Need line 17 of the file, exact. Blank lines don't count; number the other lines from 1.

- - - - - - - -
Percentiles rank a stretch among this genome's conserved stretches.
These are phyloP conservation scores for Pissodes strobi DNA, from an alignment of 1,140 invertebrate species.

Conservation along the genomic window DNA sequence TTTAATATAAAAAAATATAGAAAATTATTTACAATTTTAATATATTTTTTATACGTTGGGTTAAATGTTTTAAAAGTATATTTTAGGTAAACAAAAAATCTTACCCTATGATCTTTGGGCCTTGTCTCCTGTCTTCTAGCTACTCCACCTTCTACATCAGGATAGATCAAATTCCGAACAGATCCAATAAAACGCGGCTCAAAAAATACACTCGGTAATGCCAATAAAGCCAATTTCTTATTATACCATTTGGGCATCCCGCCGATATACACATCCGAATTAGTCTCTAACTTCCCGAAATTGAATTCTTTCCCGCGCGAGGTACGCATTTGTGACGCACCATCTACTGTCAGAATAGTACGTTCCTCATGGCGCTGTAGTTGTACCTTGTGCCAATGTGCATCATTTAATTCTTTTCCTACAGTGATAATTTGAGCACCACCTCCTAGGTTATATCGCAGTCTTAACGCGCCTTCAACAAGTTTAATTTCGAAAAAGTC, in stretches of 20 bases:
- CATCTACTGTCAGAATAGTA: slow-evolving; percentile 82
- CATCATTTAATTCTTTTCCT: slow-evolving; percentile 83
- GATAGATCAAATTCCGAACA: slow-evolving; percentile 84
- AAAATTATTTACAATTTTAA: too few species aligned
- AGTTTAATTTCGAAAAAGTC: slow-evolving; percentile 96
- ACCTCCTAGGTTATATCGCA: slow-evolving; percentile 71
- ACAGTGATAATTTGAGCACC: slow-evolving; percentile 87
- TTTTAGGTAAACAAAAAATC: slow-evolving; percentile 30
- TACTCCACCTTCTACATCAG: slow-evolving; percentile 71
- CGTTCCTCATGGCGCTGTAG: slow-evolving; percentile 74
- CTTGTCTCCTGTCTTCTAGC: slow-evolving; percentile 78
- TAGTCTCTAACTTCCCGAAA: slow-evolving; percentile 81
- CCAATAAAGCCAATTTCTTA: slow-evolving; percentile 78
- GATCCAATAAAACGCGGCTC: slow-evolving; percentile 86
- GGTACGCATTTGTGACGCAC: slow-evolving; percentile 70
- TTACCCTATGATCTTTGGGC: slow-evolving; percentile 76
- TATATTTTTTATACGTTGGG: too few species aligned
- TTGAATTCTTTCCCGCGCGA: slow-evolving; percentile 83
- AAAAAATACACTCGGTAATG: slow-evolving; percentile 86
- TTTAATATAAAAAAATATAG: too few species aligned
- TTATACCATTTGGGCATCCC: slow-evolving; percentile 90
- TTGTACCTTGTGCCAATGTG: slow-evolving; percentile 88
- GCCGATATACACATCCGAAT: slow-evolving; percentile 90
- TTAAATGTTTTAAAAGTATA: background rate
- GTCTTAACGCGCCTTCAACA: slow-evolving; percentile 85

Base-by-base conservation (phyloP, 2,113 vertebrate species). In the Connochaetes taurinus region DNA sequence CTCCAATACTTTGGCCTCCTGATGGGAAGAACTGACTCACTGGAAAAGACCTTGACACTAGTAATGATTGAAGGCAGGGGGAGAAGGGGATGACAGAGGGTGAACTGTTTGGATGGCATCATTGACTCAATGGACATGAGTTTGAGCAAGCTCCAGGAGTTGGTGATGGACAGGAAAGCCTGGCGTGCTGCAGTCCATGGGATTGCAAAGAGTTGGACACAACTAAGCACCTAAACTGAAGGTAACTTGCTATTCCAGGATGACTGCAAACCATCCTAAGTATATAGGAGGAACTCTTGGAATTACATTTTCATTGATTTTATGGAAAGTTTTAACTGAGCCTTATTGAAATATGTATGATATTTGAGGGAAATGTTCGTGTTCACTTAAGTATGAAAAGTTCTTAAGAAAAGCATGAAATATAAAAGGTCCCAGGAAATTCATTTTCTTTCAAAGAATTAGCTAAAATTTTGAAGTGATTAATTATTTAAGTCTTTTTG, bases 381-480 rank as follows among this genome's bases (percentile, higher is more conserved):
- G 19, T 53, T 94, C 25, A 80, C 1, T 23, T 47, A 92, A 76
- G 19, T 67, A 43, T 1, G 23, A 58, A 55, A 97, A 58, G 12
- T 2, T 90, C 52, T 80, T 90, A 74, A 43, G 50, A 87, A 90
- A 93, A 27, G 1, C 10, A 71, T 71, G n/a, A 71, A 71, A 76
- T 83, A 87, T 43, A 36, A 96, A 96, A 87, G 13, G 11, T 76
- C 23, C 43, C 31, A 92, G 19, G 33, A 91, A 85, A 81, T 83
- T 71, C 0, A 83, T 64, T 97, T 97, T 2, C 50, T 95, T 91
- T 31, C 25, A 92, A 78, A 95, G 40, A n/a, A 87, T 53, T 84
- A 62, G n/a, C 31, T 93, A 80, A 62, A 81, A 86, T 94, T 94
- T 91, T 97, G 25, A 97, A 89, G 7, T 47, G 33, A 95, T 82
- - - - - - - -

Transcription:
- GATCCAATAAAACGCGGCTC: slow-evolving; percentile 86